New Delhi: Faced with serious challenges amid the coronavirus crisis, the automobile gas industry is seeking urgent policy help from the government to be able to support itself post the lockdown.
According to the apex industry body Indian Auto LPG Coalition (IAC), sales volumes have been affected by more than 90 per cent due to the country-wide lockdown and the comprehensive traffic restrictions. The demand from three-wheeler segment which is among the largest consumers of auto LPG has been almost zero since public transport has been strictly off roads.
As per the body, even after the lockdown is lifted, it would take several months for public transportation to return to normalcy due to social distancing requirements.
The sector is therefore staring at a long period of economic slump and suppressed demand, it said in a statement, adding that long term fiscal and non-fiscal policy incentives from the government are needed to revive the industry quickly.
“The auto LPG sector has been hit the hardest because the major consumers of this clean fuel in the country are commercial vehicles and three-wheelers which are not plying. The industry needs help from the government through a series of fiscal and non-fiscal policy interventions to survive this difficult period,” the association’s Director General Suyash Gupta said.
“We particularly request that corporate tax on auto LPG operators and station owners be reduced to 15 per cent for FY 2020-21 and a six-month tax holiday is provided for new retail outlets to be commissioned during FY 2020-21,” he added.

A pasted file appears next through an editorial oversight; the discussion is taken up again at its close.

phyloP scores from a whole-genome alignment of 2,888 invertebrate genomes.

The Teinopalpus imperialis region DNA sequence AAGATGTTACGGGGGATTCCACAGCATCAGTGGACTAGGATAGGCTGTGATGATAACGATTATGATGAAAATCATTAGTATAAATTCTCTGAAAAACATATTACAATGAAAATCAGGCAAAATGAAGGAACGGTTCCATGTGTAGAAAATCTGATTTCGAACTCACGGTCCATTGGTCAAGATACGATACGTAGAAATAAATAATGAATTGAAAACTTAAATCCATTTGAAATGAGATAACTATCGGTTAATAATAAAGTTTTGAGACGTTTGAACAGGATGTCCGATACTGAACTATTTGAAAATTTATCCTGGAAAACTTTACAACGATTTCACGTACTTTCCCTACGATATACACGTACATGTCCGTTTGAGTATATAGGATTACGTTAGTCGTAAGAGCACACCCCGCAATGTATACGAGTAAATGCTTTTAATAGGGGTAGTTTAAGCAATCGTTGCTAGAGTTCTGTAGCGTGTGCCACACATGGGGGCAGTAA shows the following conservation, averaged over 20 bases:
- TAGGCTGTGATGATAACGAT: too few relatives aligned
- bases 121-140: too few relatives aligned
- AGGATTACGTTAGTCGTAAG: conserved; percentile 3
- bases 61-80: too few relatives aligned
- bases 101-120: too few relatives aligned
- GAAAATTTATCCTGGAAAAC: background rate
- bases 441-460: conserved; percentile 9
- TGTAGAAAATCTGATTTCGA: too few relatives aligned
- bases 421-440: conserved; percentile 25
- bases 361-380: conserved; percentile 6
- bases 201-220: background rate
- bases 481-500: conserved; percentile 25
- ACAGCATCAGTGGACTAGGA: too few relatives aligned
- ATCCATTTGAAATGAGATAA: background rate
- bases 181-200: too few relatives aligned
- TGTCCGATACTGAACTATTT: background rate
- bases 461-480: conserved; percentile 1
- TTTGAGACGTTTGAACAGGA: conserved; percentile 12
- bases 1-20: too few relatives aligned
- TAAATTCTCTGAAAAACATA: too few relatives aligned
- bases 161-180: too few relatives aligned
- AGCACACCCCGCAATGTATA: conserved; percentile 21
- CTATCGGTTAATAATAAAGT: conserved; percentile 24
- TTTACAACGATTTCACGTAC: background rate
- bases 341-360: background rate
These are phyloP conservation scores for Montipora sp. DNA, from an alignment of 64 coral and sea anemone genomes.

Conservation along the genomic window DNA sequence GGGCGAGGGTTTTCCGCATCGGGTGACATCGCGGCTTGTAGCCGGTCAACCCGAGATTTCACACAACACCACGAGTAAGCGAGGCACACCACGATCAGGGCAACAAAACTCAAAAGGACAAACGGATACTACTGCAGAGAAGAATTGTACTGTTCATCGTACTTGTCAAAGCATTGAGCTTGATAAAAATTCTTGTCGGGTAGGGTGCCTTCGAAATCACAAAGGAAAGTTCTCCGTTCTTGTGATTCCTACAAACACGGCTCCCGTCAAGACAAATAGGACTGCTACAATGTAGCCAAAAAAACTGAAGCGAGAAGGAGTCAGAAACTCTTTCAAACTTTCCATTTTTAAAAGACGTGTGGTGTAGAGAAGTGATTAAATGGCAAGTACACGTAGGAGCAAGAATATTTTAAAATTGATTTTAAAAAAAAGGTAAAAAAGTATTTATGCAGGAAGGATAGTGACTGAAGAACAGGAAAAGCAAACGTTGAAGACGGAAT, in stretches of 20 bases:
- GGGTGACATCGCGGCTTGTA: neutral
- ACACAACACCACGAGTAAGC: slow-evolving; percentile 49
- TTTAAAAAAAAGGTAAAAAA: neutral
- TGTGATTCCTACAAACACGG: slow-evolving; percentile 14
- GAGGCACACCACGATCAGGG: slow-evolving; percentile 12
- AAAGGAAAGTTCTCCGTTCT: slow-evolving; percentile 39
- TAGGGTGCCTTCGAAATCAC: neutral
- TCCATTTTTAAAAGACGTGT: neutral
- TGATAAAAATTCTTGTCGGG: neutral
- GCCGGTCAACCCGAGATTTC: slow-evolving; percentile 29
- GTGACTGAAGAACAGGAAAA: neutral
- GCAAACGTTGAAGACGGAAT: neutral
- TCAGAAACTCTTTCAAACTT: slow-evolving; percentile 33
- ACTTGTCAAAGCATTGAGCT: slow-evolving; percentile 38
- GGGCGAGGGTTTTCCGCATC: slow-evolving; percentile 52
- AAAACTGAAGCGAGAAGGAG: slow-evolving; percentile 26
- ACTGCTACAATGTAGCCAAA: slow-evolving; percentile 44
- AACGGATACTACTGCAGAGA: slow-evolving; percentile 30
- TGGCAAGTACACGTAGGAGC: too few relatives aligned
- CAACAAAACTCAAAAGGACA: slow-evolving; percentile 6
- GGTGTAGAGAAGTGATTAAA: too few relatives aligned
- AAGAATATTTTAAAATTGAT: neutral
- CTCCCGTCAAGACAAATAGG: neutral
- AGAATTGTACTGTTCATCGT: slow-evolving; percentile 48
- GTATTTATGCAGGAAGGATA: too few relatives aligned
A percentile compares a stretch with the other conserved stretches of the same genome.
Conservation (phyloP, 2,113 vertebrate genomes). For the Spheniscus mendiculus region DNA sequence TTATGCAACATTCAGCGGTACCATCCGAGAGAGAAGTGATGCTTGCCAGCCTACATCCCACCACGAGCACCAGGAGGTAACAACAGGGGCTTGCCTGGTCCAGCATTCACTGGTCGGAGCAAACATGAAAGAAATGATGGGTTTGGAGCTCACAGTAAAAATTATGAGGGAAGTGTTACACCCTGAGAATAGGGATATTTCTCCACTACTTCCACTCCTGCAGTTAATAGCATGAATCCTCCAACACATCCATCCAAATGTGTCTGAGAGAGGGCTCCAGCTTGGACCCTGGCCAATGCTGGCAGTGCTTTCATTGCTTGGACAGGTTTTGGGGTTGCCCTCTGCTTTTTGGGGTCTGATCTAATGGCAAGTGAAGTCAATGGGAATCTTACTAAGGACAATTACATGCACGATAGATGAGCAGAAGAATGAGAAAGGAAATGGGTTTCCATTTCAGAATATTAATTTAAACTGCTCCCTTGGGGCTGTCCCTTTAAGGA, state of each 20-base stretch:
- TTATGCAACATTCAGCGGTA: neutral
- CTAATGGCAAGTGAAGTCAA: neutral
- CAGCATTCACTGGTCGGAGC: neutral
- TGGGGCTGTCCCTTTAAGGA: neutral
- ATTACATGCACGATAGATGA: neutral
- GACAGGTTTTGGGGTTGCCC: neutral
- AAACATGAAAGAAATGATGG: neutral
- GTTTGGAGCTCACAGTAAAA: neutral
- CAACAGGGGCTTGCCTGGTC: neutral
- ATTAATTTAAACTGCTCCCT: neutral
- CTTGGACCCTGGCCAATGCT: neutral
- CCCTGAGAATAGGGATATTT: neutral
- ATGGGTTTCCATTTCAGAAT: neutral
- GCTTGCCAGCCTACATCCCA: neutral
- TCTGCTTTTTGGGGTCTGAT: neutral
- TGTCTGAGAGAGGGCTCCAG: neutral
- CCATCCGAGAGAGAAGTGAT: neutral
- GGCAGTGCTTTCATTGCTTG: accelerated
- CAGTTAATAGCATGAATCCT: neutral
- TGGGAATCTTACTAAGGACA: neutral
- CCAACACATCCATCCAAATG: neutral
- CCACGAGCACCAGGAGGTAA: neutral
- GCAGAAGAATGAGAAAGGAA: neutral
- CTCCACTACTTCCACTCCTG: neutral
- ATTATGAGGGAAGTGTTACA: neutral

While the demand for petrol and diesel is expected to pick up again once restrictions are lifted, the auto LPG association expects the curve to be longer because of three-wheeler usage is likely to remain low on account of social distancing norms.
Currently, there are over 1,400 Auto LPG Dispensing Stations (ALDS) in the country. With the nationwide lockdown resulting in the stoppage of all transport vehicles across the spectrum of transport, the operators and franchisees of the ALDS stations are bearing the costs of salaries, rentals and other overheads on almost zero revenues, the industry body said.
Apart from direct tax concessions, IAC also reiterated the need to tax auto LPG at 5 per cent GST – the same rate as domestic LPG.
This move should help in reduction of price to the customer and reduce pilferages in the system, it said, adding that auto LPG accounts for less than 2 per cent of the overall LPG sales in the country.